I believe this is the first film on the list that I’d taught scenes, but had never seen the entirety of the film. The opening sequence appeared on a final exam I gave my film students two years ago. Children of Men came to my attention because of Emmanuel Lubezki and the Oscar the film won for cinematography. I’ve owned it since that final, but I never got around to watching it. I give Children of Men the Not Quite Golden, Ponyboy rating.
Children of Men is set in a dystopian 2027 where women are somehow all infertile. Theo Faron (Clive Owen), a former activist, is contacted by an old friend, Julian (Julianne Moore), to help transport a miraculously pregnant women to a sanctuary at sea.
I really loved Clive Owen’s character in this film. The change he goes through is extremely believable and I found myself relating to his change. A man who has been stripped of hope and turned completely cynical finds a purpose. He is cold and seems extremely disinterested in most of the world. As we learn about his past it becomes more clear why he’s turned so sour. However,the hope Kee (Clare-Hope Ashitey) slowly pulls out the caring man who was an activist at a different time.
The film was written and directed by Alfonso Cuaron and brilliantly crafted cinematographically by Lubezki. There are two iconic scenes with long takes that I’d used in class to teach. The opening sequence shows Theo going to get a coffee despite the rest of the crowd being distracted by the death of the youngest man alive. The camera follows Theo as he walks down the street and sets his coffee down to pour some whiskey in it. The camera rotates to show the section of the road where he’d just come from as a bomb goes off. It’s so shocking and really establishes the nightmare world he lives in.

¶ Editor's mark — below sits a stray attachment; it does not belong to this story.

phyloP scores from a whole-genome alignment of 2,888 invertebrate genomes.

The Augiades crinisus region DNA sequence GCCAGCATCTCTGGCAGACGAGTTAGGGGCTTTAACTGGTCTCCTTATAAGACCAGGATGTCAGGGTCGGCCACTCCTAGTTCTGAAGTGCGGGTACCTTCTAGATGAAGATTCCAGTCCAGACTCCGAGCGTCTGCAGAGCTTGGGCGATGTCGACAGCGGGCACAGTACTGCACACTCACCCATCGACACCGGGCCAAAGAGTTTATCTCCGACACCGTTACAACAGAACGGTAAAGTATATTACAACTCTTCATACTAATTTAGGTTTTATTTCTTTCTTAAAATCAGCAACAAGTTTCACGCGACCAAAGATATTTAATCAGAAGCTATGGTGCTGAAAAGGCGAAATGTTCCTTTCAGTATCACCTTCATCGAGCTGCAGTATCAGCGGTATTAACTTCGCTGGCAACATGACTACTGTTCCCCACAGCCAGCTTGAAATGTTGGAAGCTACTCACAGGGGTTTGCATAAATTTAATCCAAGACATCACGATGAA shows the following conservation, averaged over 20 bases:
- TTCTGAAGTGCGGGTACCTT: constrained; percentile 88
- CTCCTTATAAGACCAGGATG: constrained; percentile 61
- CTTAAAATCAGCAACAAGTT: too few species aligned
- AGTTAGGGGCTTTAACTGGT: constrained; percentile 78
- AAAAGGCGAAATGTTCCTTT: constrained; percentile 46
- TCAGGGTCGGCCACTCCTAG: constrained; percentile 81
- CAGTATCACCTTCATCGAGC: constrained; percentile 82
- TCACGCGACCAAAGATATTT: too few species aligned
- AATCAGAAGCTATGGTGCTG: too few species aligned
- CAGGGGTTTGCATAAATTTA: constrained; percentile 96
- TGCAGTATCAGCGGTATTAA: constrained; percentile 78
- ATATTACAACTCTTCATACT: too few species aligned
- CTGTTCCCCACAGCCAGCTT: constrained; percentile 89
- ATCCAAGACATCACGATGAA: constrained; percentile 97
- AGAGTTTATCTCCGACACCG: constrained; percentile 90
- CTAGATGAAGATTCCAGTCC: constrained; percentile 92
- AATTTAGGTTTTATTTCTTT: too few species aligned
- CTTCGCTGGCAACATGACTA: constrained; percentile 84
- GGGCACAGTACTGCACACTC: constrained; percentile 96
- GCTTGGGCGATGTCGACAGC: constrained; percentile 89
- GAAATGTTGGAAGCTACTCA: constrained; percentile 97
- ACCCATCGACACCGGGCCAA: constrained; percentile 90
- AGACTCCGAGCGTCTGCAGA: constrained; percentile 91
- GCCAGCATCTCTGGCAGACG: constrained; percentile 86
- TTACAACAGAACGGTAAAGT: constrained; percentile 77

Last thoughts on Children of Men
It’s a very interesting film that leaves me wanting to know more about the world of the film. Much like other dystopian stories that I’ve been interested in, the details of how the world has fallen into this state are often left to the imagination. I’m not sure if that is because it’s hard to write a believable explanation or if the mystery is just more powerful. I do recommend this film as it’s story and performances are solid.